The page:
Tuesday November 16 was the UN International Day of Tolerance. As with so many other causes, such as Africa Day, Women's Day, the Day of the Child, the subject transcends the need for a date and calls for concrete action on a daily basis by everyone, not opportunists jumping on the bandwagon.
Speaking on the Day of Tolerance yesterday, UN Secretary-General Ban Ki-Moon stated "It is a virtue and a quality, but above all, tolerance is an act - the act of reaching out to others and seeing differences not as barriers, but as invitations for dialogue and understanding."
And just like all the other International days, the act speaks louder than the date. Moreover, the act should be an ongoing policy implemented by governments and practised by civil society not on one date but 24/7, 52 weeks a year.
Let us take Africa Day for example, May 25, commemorating the date on which the Organization for African Unity was set up. What good has it done Africa, for example, having an international day when many of the ills affecting this continent continue on a daily basis, when humanitarian programmes are woefully under-funded, when foreign governments continue to aid, abet, arm and fund splinter groups so as to have greater access to resources, when corruption runs rife because to have the corrupted, you need a corruptor?
So what does Africa Day change? In Africa, apparently, very little. What it seems to serve is the interests of those who once a year wheel out the same old faces, preferably with an African child nearby to pat on the head and jump on the "I love Africa" bandwagon, very possibly to refer to them one day later in derogatory racist terms.
What does International Women's Day change? Every year on March 8, there are appearances from public figures draped around pretty women talking about women's rights and saying how terrible it is that so many girls are out of school, that so many girls are subjected to female genital mutilation, that there are so many cases of gender-related violence, gender insecurity in conflict zones. Yet where are these efforts when UNIFEM makes its constant appeals for aid?
As with all "Days", the result is a lot of hot air, catch-phrases and sound bites which serve the interests of those who use such days to appear and promote themselves rather than improve the lot the subjects of the day themselves.
Long ago I stopped writing about women on March 8 and about Africa on May 25. I write about women's rights and about Africa every day. And now back to the topic of this article, tolerance. As Ban Ki-Moon stated, tolerance is an act, not a word and certainly not a date.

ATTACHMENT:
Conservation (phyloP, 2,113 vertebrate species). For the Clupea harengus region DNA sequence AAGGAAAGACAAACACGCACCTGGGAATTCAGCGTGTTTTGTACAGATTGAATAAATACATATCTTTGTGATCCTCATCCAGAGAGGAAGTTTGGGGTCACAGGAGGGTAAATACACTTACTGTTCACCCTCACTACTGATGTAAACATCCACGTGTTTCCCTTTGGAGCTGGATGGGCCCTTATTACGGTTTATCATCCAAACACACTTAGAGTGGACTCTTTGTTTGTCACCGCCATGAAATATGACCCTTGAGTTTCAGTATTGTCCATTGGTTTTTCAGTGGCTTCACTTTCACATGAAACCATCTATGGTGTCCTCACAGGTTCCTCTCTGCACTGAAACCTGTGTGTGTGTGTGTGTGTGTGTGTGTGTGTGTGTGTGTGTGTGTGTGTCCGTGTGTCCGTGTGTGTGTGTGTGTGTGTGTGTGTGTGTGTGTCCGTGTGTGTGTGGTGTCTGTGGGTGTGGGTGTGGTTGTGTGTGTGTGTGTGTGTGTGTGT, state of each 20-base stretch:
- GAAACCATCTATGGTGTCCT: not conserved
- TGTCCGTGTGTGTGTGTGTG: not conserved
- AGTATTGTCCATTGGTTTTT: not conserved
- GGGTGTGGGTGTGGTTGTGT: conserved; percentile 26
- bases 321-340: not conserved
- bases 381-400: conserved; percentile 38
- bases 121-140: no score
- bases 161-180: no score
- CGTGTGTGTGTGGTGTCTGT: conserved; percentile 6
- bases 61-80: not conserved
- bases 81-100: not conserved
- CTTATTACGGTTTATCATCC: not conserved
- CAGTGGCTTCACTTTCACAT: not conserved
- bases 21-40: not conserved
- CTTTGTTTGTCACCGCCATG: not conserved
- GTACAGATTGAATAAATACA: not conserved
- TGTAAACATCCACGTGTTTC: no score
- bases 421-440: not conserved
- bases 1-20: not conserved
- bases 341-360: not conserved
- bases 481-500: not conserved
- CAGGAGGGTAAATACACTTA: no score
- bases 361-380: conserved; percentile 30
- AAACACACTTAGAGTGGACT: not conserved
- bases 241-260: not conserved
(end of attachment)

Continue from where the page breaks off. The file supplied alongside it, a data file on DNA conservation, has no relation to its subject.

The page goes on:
With tolerance comes acceptance, with tolerance comes the realization that what is different is not necessarily dangerous, with tolerance comes love, sharing and a multilateral enriching process. Yet with tolerance comes responsibility from governments and from the media, drawing up and implementing policies which foster acceptance and not hatred and reporting in a balanced manner without resorting to bias.
Racist policies by police forces across the world are well-known and are rife. A person of African or Caribbean origin is far more likely to be stopped and searched than a Caucasian in many countries and the reporting of crimes giving reference to nationality or ethnic origin does nothing other than fan the flames of hatred and increase the potential for compounding the problems affecting our societies.
True, to draw the line between what is to be expected in terms of tolerance by a host community and what might be considered as an act of provocation by a migrant community is sometimes difficult. In the equation which constitutes the human animal, the flashpoint is a constant factor. However, too many times media reporting is biased and engenders an "us" and "them" polarization often based on the reporter's imagination more than reality.
"Moslems in the UK want to ban Christmas" is an example. "They" don't like Christmas because it insults Islam. How many people have heard that in Britain, how many readers are nodding saying "well it is true". Well, it is not true. Most Moslems are perfectly happy to see their Christian neighbours celebrating their religious festivities, just as Christians are not concerned when a Jewish neighbour celebrates a Jewish festivity.
And how enriching it is when all take part, and explain to each other what we are doing, sharing food and drinks, singing songs together, learning recipes and so on.
Perhaps if communities spent more energy in creating communal cultural centres to share ideas and experiences, the hatred would be channelled into love and members of communities would become exactly that - equals living together as neighbours, in friendship. Isn't this a better alternative to what we have?
Yes, it is but it does not work only on November 16.